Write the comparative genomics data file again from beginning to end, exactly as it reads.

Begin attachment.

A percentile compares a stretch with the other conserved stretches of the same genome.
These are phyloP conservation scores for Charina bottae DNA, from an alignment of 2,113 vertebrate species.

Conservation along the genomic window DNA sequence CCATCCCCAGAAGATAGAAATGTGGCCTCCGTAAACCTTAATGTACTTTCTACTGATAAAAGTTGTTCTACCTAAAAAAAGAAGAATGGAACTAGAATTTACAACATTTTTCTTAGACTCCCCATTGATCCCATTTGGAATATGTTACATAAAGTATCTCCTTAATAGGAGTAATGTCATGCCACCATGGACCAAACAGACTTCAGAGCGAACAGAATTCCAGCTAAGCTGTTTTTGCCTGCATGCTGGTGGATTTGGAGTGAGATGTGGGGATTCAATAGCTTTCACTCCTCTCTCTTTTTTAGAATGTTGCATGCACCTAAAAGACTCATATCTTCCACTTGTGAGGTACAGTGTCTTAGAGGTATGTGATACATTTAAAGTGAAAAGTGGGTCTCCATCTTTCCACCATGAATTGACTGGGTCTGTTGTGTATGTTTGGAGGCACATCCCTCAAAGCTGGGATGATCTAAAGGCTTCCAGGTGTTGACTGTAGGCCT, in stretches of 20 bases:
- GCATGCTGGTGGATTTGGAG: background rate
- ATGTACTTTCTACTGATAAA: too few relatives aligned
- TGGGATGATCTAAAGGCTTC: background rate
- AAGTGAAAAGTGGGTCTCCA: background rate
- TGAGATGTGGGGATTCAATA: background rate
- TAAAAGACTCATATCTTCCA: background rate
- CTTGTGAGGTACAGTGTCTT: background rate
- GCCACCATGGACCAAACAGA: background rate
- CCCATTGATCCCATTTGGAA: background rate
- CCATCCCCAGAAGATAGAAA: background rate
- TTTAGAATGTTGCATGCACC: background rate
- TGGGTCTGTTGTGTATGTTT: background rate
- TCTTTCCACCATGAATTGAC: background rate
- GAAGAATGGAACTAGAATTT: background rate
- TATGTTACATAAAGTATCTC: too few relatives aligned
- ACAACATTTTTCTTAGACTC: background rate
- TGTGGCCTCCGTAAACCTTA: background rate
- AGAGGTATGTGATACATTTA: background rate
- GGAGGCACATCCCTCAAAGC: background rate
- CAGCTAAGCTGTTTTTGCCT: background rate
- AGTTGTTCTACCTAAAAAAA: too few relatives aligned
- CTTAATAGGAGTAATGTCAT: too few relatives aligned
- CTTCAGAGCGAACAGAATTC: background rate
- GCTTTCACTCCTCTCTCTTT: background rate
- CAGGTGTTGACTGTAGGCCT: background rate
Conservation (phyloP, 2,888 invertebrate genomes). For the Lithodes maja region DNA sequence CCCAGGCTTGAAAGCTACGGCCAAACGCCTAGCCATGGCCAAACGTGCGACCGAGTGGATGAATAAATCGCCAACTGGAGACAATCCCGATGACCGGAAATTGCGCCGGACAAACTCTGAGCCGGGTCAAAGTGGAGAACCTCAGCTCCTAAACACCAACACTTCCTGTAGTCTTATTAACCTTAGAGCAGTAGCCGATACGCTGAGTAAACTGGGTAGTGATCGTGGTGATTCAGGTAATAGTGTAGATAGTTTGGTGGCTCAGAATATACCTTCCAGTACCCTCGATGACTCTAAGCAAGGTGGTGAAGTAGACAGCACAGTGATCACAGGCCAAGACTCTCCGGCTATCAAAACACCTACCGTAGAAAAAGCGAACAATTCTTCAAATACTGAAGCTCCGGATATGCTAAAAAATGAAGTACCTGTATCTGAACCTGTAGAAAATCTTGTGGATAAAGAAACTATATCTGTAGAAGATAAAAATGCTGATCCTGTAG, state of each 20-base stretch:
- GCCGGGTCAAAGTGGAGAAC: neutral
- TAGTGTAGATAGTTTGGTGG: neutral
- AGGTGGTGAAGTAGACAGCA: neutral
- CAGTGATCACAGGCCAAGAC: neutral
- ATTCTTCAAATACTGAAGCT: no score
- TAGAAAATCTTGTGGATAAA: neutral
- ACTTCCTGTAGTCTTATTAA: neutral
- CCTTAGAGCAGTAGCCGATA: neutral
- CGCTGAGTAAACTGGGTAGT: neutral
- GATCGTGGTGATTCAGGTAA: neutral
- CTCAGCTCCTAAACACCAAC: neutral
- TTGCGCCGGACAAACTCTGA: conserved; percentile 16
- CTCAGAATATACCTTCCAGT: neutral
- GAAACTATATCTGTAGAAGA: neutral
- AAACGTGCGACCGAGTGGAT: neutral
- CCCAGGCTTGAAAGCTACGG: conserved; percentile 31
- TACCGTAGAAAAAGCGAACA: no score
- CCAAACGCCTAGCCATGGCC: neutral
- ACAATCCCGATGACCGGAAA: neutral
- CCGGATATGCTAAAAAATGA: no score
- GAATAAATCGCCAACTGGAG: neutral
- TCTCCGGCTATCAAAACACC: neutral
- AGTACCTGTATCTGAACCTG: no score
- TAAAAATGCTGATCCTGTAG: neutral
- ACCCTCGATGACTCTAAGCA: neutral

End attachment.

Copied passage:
A percentile compares a stretch with the other conserved stretches of the same genome.
These are phyloP conservation scores for Charina bottae DNA, from an alignment of 2,113 vertebrate species.

Conservation along the genomic window DNA sequence CCATCCCCAGAAGATAGAAATGTGGCCTCCGTAAACCTTAATGTACTTTCTACTGATAAAAGTTGTTCTACCTAAAAAAAGAAGAATGGAACTAGAATTTACAACATTTTTCTTAGACTCCCCATTGATCCCATTTGGAATATGTTACATAAAGTATCTCCTTAATAGGAGTAATGTCATGCCACCATGGACCAAACAGACTTCAGAGCGAACAGAATTCCAGCTAAGCTGTTTTTGCCTGCATGCTGGTGGATTTGGAGTGAGATGTGGGGATTCAATAGCTTTCACTCCTCTCTCTTTTTTAGAATGTTGCATGCACCTAAAAGACTCATATCTTCCACTTGTGAGGTACAGTGTCTTAGAGGTATGTGATACATTTAAAGTGAAAAGTGGGTCTCCATCTTTCCACCATGAATTGACTGGGTCTGTTGTGTATGTTTGGAGGCACATCCCTCAAAGCTGGGATGATCTAAAGGCTTCCAGGTGTTGACTGTAGGCCT, in stretches of 20 bases:
- GCATGCTGGTGGATTTGGAG: background rate
- ATGTACTTTCTACTGATAAA: too few relatives aligned
- TGGGATGATCTAAAGGCTTC: background rate
- AAGTGAAAAGTGGGTCTCCA: background rate
- TGAGATGTGGGGATTCAATA: background rate
- TAAAAGACTCATATCTTCCA: background rate
- CTTGTGAGGTACAGTGTCTT: background rate
- GCCACCATGGACCAAACAGA: background rate
- CCCATTGATCCCATTTGGAA: background rate
- CCATCCCCAGAAGATAGAAA: background rate
- TTTAGAATGTTGCATGCACC: background rate
- TGGGTCTGTTGTGTATGTTT: background rate
- TCTTTCCACCATGAATTGAC: background rate
- GAAGAATGGAACTAGAATTT: background rate
- TATGTTACATAAAGTATCTC: too few relatives aligned
- ACAACATTTTTCTTAGACTC: background rate
- TGTGGCCTCCGTAAACCTTA: background rate
- AGAGGTATGTGATACATTTA: background rate
- GGAGGCACATCCCTCAAAGC: background rate
- CAGCTAAGCTGTTTTTGCCT: background rate
- AGTTGTTCTACCTAAAAAAA: too few relatives aligned
- CTTAATAGGAGTAATGTCAT: too few relatives aligned
- CTTCAGAGCGAACAGAATTC: background rate
- GCTTTCACTCCTCTCTCTTT: background rate
- CAGGTGTTGACTGTAGGCCT: background rate
Conservation (phyloP, 2,888 invertebrate genomes). For the Lithodes maja region DNA sequence CCCAGGCTTGAAAGCTACGGCCAAACGCCTAGCCATGGCCAAACGTGCGACCGAGTGGATGAATAAATCGCCAACTGGAGACAATCCCGATGACCGGAAATTGCGCCGGACAAACTCTGAGCCGGGTCAAAGTGGAGAACCTCAGCTCCTAAACACCAACACTTCCTGTAGTCTTATTAACCTTAGAGCAGTAGCCGATACGCTGAGTAAACTGGGTAGTGATCGTGGTGATTCAGGTAATAGTGTAGATAGTTTGGTGGCTCAGAATATACCTTCCAGTACCCTCGATGACTCTAAGCAAGGTGGTGAAGTAGACAGCACAGTGATCACAGGCCAAGACTCTCCGGCTATCAAAACACCTACCGTAGAAAAAGCGAACAATTCTTCAAATACTGAAGCTCCGGATATGCTAAAAAATGAAGTACCTGTATCTGAACCTGTAGAAAATCTTGTGGATAAAGAAACTATATCTGTAGAAGATAAAAATGCTGATCCTGTAG, state of each 20-base stretch:
- GCCGGGTCAAAGTGGAGAAC: neutral
- TAGTGTAGATAGTTTGGTGG: neutral
- AGGTGGTGAAGTAGACAGCA: neutral
- CAGTGATCACAGGCCAAGAC: neutral
- ATTCTTCAAATACTGAAGCT: no score
- TAGAAAATCTTGTGGATAAA: neutral
- ACTTCCTGTAGTCTTATTAA: neutral
- CCTTAGAGCAGTAGCCGATA: neutral
- CGCTGAGTAAACTGGGTAGT: neutral
- GATCGTGGTGATTCAGGTAA: neutral
- CTCAGCTCCTAAACACCAAC: neutral
- TTGCGCCGGACAAACTCTGA: conserved; percentile 16
- CTCAGAATATACCTTCCAGT: neutral
- GAAACTATATCTGTAGAAGA: neutral
- AAACGTGCGACCGAGTGGAT: neutral
- CCCAGGCTTGAAAGCTACGG: conserved; percentile 31
- TACCGTAGAAAAAGCGAACA: no score
- CCAAACGCCTAGCCATGGCC: neutral
- ACAATCCCGATGACCGGAAA: neutral
- CCGGATATGCTAAAAAATGA: no score
- GAATAAATCGCCAACTGGAG: neutral
- TCTCCGGCTATCAAAACACC: neutral
- AGTACCTGTATCTGAACCTG: no score
- TAAAAATGCTGATCCTGTAG: neutral
- ACCCTCGATGACTCTAAGCA: neutral